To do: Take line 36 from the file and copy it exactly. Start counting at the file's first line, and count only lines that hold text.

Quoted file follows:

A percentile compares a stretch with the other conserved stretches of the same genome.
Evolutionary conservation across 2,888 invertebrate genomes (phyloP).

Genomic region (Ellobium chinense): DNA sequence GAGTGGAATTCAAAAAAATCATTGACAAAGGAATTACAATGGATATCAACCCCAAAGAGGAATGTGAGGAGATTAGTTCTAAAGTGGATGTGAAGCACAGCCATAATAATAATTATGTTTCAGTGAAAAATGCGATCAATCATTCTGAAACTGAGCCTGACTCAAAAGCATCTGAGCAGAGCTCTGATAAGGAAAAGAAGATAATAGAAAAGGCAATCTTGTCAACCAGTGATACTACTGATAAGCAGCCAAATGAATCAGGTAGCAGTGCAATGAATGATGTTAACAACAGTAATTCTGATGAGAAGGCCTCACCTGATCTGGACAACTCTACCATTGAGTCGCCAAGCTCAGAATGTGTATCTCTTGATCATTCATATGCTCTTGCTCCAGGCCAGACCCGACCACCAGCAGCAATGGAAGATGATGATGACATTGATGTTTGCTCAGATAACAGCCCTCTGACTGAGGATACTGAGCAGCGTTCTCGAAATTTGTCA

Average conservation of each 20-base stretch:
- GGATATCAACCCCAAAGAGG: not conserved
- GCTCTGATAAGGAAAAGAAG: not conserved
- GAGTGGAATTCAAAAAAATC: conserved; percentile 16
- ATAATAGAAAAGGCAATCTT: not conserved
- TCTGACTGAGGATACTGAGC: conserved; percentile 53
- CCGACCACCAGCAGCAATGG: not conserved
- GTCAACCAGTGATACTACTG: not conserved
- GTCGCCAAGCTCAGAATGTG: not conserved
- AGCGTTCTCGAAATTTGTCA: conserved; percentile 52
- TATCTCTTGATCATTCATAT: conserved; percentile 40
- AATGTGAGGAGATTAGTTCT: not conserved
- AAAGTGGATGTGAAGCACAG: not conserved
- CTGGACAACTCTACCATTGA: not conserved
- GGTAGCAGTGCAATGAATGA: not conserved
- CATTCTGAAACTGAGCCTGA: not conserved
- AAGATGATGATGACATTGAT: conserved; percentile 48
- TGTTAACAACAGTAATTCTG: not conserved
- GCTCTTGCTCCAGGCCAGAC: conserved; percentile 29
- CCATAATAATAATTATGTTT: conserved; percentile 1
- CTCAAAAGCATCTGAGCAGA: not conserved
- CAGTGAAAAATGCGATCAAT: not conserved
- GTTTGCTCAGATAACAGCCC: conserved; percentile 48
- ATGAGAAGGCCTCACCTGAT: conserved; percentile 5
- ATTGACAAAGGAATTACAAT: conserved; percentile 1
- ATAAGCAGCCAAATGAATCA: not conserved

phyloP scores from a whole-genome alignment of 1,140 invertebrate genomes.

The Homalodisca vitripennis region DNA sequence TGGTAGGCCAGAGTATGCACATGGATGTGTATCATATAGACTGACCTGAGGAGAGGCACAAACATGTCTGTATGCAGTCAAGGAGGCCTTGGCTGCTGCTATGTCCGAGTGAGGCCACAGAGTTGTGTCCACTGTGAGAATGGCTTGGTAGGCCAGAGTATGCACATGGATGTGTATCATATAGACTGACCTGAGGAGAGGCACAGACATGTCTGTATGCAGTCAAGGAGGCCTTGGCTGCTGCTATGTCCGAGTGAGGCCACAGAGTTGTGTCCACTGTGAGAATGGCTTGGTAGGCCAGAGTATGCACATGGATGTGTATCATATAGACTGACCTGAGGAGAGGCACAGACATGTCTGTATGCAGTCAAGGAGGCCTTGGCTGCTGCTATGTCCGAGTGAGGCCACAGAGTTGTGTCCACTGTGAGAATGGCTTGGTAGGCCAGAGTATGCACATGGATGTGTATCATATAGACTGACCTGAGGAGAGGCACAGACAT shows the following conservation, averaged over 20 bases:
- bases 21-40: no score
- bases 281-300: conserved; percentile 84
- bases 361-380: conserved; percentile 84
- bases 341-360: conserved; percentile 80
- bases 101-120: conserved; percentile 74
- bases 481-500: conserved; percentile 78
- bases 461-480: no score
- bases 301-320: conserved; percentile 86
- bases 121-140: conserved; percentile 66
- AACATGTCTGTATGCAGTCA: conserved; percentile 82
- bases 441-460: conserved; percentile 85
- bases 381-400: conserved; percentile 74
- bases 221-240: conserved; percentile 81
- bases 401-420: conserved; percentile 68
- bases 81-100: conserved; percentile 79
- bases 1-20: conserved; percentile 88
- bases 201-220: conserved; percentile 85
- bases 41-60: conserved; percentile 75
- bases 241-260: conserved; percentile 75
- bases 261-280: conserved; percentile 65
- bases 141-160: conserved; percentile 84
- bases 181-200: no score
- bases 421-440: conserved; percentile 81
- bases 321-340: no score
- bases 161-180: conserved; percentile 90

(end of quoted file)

- bases 101-120: conserved; percentile 74